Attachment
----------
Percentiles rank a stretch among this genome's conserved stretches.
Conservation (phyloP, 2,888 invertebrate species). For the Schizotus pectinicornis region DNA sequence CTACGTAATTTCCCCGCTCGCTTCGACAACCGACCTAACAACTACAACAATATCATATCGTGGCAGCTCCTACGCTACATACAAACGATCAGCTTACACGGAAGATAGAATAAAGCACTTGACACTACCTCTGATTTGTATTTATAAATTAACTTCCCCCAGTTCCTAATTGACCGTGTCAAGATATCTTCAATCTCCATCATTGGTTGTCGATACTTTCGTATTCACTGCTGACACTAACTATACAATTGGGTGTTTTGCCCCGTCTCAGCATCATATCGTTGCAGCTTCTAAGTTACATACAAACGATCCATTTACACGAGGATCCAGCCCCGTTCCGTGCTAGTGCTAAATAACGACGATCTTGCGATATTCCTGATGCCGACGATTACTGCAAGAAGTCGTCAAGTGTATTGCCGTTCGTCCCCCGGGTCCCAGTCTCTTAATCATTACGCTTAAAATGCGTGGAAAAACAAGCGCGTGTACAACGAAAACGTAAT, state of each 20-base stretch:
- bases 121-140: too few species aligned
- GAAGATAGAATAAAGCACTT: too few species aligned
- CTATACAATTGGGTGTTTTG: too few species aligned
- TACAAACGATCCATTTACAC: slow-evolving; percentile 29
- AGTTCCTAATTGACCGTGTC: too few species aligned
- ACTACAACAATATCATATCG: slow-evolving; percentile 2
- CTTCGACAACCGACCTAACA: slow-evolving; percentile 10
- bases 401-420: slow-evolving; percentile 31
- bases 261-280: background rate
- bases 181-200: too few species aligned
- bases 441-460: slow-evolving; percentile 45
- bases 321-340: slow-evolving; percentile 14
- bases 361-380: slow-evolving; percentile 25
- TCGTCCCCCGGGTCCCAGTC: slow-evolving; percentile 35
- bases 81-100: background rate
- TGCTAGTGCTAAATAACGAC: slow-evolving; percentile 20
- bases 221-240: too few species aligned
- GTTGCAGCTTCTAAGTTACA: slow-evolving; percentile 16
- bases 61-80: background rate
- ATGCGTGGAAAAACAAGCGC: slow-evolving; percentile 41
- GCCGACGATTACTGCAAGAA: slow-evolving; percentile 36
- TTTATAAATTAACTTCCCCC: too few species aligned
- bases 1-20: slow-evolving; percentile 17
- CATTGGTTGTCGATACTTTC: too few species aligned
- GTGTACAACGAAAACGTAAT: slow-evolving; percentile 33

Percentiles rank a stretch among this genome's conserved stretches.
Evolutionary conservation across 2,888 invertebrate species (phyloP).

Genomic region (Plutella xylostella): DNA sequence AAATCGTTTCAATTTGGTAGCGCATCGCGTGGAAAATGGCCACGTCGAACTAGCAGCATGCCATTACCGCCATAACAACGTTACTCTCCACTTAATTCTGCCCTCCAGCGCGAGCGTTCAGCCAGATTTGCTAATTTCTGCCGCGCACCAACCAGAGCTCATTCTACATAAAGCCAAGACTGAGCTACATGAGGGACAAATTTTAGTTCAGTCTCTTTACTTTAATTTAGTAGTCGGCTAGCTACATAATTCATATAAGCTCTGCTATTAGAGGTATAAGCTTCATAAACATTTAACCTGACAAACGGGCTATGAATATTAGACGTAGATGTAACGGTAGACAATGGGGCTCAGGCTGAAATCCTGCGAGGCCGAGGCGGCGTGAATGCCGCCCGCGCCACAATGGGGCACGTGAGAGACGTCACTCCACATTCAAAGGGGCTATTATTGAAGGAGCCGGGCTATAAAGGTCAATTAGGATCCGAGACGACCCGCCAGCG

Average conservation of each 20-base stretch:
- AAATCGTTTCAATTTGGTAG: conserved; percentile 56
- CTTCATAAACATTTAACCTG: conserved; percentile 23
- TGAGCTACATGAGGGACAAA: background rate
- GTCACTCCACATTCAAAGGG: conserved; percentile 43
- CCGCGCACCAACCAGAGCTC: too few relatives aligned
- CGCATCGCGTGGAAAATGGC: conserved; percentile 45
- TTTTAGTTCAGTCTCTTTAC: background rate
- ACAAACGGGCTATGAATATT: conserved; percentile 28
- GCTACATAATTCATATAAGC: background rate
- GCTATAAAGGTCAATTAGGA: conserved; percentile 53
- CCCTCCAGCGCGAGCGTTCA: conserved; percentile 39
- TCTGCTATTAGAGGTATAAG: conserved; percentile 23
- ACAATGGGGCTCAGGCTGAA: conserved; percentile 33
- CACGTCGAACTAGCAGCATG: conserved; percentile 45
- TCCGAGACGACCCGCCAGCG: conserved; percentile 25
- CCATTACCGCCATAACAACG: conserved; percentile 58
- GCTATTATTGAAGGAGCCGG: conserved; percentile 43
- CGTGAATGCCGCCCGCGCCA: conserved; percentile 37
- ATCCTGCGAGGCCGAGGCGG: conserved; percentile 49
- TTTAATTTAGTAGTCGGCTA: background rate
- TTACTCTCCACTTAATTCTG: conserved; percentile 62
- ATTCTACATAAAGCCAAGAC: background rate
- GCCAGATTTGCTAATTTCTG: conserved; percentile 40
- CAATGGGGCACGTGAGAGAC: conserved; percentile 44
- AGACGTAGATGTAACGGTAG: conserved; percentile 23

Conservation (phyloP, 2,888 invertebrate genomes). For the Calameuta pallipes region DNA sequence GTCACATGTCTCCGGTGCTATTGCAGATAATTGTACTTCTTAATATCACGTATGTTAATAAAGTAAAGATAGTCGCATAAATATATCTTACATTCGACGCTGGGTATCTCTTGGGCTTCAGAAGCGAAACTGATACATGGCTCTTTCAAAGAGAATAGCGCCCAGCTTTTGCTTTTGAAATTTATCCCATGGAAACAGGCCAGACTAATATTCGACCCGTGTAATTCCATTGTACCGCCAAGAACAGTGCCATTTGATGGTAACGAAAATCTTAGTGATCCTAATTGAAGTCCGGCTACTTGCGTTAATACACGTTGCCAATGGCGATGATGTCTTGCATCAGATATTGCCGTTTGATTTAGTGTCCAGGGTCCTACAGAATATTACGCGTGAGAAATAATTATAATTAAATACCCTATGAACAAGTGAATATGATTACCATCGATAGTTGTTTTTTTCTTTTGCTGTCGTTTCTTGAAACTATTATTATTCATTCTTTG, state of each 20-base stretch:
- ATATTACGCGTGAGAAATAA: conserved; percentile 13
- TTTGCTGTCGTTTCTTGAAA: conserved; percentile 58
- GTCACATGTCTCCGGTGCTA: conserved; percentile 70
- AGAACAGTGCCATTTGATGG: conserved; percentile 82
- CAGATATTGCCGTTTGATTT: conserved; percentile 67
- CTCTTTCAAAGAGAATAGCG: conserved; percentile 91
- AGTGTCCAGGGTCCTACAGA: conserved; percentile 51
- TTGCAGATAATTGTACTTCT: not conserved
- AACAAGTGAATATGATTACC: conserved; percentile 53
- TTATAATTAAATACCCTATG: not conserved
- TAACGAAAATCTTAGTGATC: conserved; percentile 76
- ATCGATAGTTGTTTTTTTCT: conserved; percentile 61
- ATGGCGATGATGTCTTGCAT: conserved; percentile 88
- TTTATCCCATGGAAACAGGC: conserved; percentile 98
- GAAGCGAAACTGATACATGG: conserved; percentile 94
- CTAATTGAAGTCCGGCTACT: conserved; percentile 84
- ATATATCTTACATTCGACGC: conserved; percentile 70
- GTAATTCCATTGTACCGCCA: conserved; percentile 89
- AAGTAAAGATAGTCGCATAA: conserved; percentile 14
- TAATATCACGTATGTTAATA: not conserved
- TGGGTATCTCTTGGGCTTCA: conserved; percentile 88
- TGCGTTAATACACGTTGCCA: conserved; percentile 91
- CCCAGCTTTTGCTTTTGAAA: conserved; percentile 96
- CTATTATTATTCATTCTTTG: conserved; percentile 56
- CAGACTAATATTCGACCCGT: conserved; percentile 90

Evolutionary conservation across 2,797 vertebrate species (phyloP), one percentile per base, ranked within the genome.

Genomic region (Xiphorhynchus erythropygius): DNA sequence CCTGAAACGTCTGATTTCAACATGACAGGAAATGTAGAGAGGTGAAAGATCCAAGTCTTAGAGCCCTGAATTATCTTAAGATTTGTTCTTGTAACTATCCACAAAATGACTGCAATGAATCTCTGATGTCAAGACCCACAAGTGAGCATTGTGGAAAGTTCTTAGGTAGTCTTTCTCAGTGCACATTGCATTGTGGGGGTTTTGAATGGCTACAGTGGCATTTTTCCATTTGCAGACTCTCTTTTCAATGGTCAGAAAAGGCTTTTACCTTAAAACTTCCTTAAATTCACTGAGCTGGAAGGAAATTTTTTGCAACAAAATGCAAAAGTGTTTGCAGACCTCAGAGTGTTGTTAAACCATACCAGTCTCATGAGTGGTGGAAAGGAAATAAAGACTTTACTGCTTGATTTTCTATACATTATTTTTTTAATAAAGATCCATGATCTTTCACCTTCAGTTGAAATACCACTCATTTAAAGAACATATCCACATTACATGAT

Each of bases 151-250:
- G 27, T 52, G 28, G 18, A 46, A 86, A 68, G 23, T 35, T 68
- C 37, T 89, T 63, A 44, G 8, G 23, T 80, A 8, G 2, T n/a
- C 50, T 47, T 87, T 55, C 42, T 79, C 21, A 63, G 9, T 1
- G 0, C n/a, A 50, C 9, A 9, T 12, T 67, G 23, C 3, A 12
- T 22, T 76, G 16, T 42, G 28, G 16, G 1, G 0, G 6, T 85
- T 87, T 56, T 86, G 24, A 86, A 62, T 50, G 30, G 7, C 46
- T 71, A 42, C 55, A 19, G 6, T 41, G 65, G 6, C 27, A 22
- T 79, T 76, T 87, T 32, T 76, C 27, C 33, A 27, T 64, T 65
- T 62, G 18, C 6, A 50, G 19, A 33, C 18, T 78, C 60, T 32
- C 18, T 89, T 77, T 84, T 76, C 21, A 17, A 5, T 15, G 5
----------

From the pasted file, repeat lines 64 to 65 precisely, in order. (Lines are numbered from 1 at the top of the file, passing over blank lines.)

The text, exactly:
- AGTGTCCAGGGTCCTACAGA: conserved; percentile 51
- TTGCAGATAATTGTACTTCT: not conserved